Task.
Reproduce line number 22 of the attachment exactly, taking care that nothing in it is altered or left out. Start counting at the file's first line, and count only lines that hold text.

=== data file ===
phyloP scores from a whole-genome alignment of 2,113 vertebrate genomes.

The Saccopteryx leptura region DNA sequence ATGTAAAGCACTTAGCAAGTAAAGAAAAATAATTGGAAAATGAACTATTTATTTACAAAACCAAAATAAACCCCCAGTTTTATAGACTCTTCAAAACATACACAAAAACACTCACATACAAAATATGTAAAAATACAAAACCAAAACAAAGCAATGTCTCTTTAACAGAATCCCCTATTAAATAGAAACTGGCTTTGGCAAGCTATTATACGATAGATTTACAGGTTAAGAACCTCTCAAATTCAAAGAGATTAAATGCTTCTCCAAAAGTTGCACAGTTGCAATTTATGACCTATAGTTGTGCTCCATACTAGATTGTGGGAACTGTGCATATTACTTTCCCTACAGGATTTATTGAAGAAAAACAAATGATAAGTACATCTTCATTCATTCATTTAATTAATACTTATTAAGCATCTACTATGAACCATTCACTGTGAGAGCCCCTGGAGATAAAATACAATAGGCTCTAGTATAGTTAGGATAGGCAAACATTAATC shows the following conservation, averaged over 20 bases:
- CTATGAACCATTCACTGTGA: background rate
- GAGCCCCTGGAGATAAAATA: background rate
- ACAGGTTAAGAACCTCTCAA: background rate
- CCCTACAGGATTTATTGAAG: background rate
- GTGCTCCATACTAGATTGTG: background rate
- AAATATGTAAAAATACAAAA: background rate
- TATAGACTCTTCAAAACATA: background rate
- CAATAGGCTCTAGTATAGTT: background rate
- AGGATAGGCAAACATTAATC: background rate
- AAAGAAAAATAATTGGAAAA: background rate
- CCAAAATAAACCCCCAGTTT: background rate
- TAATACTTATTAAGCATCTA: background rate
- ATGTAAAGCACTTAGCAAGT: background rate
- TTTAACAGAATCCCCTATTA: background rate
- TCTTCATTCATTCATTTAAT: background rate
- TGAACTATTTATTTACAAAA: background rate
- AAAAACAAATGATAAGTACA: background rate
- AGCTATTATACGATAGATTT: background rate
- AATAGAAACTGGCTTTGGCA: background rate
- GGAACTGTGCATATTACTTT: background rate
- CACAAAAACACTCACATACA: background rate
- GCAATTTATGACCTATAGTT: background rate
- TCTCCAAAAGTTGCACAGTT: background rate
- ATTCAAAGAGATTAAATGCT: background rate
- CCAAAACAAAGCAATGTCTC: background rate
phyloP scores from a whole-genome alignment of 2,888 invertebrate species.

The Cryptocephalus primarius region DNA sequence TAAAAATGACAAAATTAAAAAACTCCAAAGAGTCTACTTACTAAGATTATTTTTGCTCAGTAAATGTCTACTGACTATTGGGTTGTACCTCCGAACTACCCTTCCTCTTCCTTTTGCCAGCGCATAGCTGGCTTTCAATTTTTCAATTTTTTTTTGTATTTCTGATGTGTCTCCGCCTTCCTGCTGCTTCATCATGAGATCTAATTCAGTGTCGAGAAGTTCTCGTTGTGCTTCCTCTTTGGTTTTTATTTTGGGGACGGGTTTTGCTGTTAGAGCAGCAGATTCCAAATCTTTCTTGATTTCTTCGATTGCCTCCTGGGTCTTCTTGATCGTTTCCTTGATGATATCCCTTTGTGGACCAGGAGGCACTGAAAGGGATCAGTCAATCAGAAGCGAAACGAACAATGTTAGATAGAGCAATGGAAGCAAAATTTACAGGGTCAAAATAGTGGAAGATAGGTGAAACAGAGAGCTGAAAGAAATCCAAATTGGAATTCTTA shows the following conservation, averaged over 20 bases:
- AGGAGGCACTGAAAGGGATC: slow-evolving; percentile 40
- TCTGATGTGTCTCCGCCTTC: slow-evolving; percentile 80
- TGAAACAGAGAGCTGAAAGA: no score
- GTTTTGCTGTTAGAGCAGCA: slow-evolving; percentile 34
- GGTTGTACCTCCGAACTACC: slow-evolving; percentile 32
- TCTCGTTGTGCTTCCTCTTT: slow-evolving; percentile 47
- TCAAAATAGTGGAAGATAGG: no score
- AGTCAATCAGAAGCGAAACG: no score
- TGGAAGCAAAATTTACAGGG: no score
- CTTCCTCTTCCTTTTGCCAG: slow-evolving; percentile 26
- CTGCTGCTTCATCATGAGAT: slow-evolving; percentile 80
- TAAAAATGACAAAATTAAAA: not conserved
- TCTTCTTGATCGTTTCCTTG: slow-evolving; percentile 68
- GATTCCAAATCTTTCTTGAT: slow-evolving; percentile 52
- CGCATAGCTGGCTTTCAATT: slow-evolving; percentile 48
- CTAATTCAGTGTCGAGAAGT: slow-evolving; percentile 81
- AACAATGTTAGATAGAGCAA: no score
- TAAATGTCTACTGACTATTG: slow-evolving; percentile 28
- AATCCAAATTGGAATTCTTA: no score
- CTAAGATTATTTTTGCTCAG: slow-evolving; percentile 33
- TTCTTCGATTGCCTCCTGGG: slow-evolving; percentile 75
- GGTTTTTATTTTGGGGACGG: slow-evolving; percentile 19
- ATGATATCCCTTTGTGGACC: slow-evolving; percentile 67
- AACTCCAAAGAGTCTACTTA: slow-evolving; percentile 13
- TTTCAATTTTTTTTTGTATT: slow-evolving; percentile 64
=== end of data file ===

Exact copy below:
- GGAACTGTGCATATTACTTT: background rate